sulfur dioxide


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sulfur

 [sul´fer]
a chemical element, atomic number 16, atomic weight 32.064, symbol S. (See Appendix 6.)
sulfur dioxide a colorless, nonflammable gas used as an antioxidant in pharmaceutical preparations; it is also an important air pollutant, irritating the eyes and respiratory tract.
precipitated sulfur a topical scabicide, antiparasitic, antibacterial, antifungal, and keratolytic.
sublimed sulfur a topical scabicide and antiparasitic.

sul·fur di·ox·ide

a colorless, nonflammable gas with a strong, suffocating odor; a powerful reducing agent used to prevent oxidative deterioration of food and medicinal products.
See also: sulfurous acid.
Synonym(s): sulfurous oxide

sulfur dioxide

a colorless nonflammable gas used as an antioxidant in pharmaceutic preparations. It is also an important air pollutant, irritating the eyes and respiratory tract.

sulfur di·ox·ide

(SO2) (sŭlfŭr dī-oksīd)
Colorless, nonflammable gas with a strong, suffocating odor; a powerful reducing agent used to prevent oxidative deterioration of food and medicinal products.

sulfur

a chemical element, atomic number 16, atomic weight 32.064, symbol S. See Table 6. Elemental sulfur is fed to animals to reduce their volume of feed intake, for example in a feedlot using self-feeders. It is also fed as an oldfashioned worm prophylaxis and coccidiostat.
Overfeeding of elemental sulfur causes enteritis characterized by black, evil smelling diarrhea. See also hydrogen sulfide poisoning.

sulfur dioxide
a poisonous gas liberated by some industrial enterprises, e.g. copper smelting, from silage to which sodium metabisulfite has been added as a preservative and in oldfashioned treatments for mange. The gas causes irritation of the upper respiratory tract and pneumonia in severe cases. Commonly used as a meat preservative where it selectively destroys thiamin and has been incriminated as a cause of thiamin deficiency, particularly in dogs and cats.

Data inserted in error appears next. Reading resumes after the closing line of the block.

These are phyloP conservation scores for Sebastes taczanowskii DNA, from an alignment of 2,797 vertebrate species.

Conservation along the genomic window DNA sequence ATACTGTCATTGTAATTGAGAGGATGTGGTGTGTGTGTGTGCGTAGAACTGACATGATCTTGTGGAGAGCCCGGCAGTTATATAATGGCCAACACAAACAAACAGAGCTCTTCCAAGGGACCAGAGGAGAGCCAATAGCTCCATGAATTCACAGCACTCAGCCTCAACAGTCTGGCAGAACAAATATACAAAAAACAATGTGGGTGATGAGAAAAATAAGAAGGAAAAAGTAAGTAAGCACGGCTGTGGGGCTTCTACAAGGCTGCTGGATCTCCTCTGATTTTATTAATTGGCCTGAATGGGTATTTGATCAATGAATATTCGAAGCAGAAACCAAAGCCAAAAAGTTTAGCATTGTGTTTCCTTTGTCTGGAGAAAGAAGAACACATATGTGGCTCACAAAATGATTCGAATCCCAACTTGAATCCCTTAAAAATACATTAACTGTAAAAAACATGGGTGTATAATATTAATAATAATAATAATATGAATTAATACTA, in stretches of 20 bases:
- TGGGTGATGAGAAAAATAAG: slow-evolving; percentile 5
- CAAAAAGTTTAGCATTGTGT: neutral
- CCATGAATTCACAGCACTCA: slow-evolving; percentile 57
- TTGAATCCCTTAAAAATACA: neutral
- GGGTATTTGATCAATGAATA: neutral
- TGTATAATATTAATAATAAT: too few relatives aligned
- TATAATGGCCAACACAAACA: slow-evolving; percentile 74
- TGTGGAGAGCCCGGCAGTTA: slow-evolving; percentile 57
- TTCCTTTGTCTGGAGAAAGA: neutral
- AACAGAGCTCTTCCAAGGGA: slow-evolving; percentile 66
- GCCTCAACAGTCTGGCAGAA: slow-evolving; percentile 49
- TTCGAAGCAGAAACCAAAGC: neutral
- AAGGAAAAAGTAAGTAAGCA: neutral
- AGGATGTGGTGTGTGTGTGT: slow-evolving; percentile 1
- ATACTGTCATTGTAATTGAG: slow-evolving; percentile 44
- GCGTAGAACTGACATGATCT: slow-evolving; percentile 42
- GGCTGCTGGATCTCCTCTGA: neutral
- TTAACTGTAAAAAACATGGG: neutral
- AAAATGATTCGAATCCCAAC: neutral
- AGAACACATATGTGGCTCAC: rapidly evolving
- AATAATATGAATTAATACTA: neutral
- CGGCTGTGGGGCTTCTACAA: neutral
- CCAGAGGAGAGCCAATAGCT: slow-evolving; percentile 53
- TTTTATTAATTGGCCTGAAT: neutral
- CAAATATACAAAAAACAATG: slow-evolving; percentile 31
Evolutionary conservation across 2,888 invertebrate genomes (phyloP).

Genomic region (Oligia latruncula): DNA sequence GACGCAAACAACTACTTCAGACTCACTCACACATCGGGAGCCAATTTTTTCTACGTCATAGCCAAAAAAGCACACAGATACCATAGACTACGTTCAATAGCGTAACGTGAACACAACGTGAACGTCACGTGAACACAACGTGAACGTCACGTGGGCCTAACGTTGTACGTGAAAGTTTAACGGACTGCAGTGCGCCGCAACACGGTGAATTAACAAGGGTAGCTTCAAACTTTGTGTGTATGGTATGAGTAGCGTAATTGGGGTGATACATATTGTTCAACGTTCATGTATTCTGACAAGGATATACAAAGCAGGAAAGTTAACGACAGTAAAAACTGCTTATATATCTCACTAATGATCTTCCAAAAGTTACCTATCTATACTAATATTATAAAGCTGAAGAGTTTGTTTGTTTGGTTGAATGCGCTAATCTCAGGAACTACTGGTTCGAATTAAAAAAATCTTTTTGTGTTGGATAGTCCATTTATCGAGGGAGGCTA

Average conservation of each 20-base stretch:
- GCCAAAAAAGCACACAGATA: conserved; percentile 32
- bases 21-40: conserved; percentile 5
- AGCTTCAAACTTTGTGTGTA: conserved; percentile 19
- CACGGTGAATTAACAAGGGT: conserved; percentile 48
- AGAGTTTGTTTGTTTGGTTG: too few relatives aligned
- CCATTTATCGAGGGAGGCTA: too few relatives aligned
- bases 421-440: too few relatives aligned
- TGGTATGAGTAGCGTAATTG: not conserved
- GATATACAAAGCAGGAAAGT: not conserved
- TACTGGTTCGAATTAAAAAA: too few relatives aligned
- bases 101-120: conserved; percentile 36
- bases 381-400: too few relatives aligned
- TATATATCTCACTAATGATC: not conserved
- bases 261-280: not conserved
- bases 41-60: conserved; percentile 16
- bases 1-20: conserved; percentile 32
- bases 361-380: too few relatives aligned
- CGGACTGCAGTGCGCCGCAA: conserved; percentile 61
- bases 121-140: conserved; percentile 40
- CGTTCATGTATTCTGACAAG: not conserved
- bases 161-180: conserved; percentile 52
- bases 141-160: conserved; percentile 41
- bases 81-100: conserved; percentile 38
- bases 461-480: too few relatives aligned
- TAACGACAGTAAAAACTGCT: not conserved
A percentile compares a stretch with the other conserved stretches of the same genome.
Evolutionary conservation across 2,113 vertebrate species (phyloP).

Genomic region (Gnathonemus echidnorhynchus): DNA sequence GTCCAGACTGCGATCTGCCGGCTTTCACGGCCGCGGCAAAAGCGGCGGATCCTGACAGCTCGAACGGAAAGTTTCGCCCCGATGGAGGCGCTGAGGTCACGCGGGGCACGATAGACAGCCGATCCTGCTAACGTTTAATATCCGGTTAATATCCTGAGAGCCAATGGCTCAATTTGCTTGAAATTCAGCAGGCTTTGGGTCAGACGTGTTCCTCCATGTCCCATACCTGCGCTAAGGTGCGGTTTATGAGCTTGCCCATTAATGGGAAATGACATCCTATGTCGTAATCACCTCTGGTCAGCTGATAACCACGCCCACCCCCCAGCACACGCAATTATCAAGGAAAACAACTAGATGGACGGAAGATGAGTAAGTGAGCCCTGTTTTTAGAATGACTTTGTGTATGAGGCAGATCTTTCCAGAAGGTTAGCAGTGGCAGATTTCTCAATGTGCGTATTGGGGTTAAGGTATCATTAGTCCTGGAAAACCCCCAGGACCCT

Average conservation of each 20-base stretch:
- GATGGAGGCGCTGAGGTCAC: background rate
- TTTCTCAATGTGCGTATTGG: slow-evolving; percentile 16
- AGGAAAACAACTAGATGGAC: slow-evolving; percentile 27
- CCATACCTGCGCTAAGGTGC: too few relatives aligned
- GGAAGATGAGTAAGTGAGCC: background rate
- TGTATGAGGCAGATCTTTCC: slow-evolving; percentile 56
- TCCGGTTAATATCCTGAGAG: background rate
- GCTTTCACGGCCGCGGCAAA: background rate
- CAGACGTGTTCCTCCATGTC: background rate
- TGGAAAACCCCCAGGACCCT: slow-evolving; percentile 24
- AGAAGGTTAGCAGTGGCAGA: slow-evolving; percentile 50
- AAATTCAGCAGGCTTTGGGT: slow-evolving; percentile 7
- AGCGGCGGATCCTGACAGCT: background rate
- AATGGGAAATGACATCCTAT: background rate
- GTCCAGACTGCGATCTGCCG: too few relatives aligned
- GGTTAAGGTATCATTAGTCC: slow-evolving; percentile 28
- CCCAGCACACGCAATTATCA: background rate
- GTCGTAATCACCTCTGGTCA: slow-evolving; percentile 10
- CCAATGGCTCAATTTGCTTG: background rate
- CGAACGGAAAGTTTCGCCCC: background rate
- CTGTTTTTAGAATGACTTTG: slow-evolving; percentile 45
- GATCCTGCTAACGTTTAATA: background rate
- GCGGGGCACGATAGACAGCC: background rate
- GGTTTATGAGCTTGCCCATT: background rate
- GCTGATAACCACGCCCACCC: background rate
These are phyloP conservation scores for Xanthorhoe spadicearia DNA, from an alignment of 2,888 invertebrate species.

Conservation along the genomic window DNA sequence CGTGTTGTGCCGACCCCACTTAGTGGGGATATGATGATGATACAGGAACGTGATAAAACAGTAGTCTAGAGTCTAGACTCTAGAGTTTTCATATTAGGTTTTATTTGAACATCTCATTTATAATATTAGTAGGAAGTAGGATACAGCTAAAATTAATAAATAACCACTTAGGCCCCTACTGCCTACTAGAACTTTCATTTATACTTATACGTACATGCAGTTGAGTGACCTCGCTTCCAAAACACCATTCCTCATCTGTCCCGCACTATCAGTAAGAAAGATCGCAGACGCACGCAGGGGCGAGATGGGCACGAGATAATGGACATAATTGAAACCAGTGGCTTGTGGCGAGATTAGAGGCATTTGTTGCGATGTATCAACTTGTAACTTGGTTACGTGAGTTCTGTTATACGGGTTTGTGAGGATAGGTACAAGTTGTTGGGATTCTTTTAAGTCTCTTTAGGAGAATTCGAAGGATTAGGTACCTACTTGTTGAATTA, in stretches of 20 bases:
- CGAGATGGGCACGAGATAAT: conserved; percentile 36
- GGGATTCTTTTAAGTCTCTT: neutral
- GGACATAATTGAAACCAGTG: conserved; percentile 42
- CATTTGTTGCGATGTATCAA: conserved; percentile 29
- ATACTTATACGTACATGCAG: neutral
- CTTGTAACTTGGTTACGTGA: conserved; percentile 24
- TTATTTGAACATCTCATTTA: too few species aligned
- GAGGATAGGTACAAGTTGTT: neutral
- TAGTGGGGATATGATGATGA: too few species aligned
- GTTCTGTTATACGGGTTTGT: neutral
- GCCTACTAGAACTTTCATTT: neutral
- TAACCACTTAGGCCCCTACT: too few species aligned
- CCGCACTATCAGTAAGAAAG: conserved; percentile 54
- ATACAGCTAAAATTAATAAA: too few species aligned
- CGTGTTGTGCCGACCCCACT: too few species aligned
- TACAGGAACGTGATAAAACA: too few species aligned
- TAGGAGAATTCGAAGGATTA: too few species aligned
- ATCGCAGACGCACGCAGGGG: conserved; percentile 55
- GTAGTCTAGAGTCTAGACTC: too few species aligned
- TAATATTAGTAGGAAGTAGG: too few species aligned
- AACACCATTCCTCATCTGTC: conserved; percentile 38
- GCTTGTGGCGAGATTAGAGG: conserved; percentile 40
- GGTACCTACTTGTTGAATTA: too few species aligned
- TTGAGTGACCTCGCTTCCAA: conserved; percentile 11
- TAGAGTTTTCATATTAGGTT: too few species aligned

sulfur granule
small, soft to mineralized bodies in the pus of lesions of actinomycosis. Called also drusen.
lime-sulfur
sulfur myopathy
skeletal and myocardial degeneration caused by the feeding of toxic levels of sulfur.
sulfur nutritional deficiency
ruminants may need supplemental inorganic sulfur if the bulk of their nitrogen is not in the form of protein but as urea or ammonium phosphate. A deficiency in these circumstances causes anorexia, weight loss, poor digestion and fall in milk yield.
precipitated sulfur
a scabicide, antiparasitic, antifungal and keratolytic. Called also milk of sulfur.
sulfur stinker
a can of preserved meat contaminated by Clostridium nigrificans causing the formation of hydrogen sulfide, and black or purple staining of the inside of the can.
sulfur sublimatum, sublimed sulfur
a parasiticide and scabicide. Called also flowers of sulfur.
technetium coated sulfur colloid
used in scintigraphy of the liver and reticuloendothelial systems. Called also 99mTc sulfur colloid.
References in periodicals archive ?
The overall removal efficiency of sulfur dioxide in the biofilter packed with peat is shown in Figure 4.
Yet the ecological value of such community initiatives, worthy as they are, pales beside the environmental and health damage wrought by the nearly 165,000 tons of sulfur dioxide and other toxic pollution released by Bowen.
Sulfur dioxide levels exceeding the environmental standard, less than 0.
In fact, ambient levels of particulates and sulfur dioxide have been declining ever since accurate records have been kept.
Applied as a gas, sulfur dioxide protects grapes from botrytis, an unattractive gray mold.
The Environmental Protection Agency (EPA) always has regulated sulfur dioxide emission by setting emission standards.
Sulfur dioxide fumigation and slow-release sulfur dioxide pads have been widely used to kill mold and prevent rotting in table grapes, but sulfur dioxide is highly corrosive to refrigeration equipment, leaves sulfite residues, and can cause health and environmental problems.
Although eruptions do emit greenhouse gases such as carbon dioxide, volcanoes also spew sulfur dioxide.
The 10-minute mean for sulfur dioxide is 500 micrograms/[m.
EPA alleges that in 1994, Mittal modified a coke oven battery, resulting in a significant increase in sulfur dioxide emissions, without getting a state permit that would have required the best available technology to control the emissions.
Large volcanic eruptions send much sulfur dioxide high into the atmosphere, where the gas forms aerosols of tiny droplets.
The pollutants studied included fine and ultrafine particulates of various compositions, nitrogen oxides, elemental and organic carbon, carbon monoxide, and sulfur dioxide.